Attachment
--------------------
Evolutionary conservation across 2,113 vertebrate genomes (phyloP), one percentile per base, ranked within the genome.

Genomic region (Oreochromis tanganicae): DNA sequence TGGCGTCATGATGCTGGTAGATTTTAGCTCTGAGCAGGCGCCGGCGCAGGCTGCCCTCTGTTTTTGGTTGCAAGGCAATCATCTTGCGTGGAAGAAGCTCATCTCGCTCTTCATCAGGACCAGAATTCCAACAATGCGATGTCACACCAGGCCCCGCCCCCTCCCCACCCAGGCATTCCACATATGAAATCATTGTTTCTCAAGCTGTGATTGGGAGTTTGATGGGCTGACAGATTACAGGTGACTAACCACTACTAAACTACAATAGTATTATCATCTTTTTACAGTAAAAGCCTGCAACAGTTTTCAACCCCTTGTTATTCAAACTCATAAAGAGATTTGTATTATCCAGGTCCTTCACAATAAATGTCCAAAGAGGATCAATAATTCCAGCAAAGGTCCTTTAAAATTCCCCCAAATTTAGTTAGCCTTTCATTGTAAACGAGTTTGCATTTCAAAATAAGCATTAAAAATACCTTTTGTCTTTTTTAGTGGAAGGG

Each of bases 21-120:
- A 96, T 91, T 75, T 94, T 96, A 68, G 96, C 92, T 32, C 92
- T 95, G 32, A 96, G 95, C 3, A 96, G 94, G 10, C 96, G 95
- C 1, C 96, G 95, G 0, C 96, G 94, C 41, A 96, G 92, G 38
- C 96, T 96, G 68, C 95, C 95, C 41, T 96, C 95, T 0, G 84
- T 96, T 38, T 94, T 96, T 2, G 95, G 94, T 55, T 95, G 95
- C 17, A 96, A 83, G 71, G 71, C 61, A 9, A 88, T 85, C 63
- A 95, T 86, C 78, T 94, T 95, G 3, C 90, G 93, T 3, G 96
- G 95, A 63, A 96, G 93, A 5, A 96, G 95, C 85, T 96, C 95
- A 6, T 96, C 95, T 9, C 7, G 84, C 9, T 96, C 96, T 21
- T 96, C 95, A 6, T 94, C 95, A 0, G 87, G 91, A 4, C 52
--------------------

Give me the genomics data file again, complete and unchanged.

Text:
Evolutionary conservation across 2,113 vertebrate genomes (phyloP), one percentile per base, ranked within the genome.

Genomic region (Oreochromis tanganicae): DNA sequence TGGCGTCATGATGCTGGTAGATTTTAGCTCTGAGCAGGCGCCGGCGCAGGCTGCCCTCTGTTTTTGGTTGCAAGGCAATCATCTTGCGTGGAAGAAGCTCATCTCGCTCTTCATCAGGACCAGAATTCCAACAATGCGATGTCACACCAGGCCCCGCCCCCTCCCCACCCAGGCATTCCACATATGAAATCATTGTTTCTCAAGCTGTGATTGGGAGTTTGATGGGCTGACAGATTACAGGTGACTAACCACTACTAAACTACAATAGTATTATCATCTTTTTACAGTAAAAGCCTGCAACAGTTTTCAACCCCTTGTTATTCAAACTCATAAAGAGATTTGTATTATCCAGGTCCTTCACAATAAATGTCCAAAGAGGATCAATAATTCCAGCAAAGGTCCTTTAAAATTCCCCCAAATTTAGTTAGCCTTTCATTGTAAACGAGTTTGCATTTCAAAATAAGCATTAAAAATACCTTTTGTCTTTTTTAGTGGAAGGG

Each of bases 21-120:
- A 96, T 91, T 75, T 94, T 96, A 68, G 96, C 92, T 32, C 92
- T 95, G 32, A 96, G 95, C 3, A 96, G 94, G 10, C 96, G 95
- C 1, C 96, G 95, G 0, C 96, G 94, C 41, A 96, G 92, G 38
- C 96, T 96, G 68, C 95, C 95, C 41, T 96, C 95, T 0, G 84
- T 96, T 38, T 94, T 96, T 2, G 95, G 94, T 55, T 95, G 95
- C 17, A 96, A 83, G 71, G 71, C 61, A 9, A 88, T 85, C 63
- A 95, T 86, C 78, T 94, T 95, G 3, C 90, G 93, T 3, G 96
- G 95, A 63, A 96, G 93, A 5, A 96, G 95, C 85, T 96, C 95
- A 6, T 96, C 95, T 9, C 7, G 84, C 9, T 96, C 96, T 21
- T 96, C 95, A 6, T 94, C 95, A 0, G 87, G 91, A 4, C 52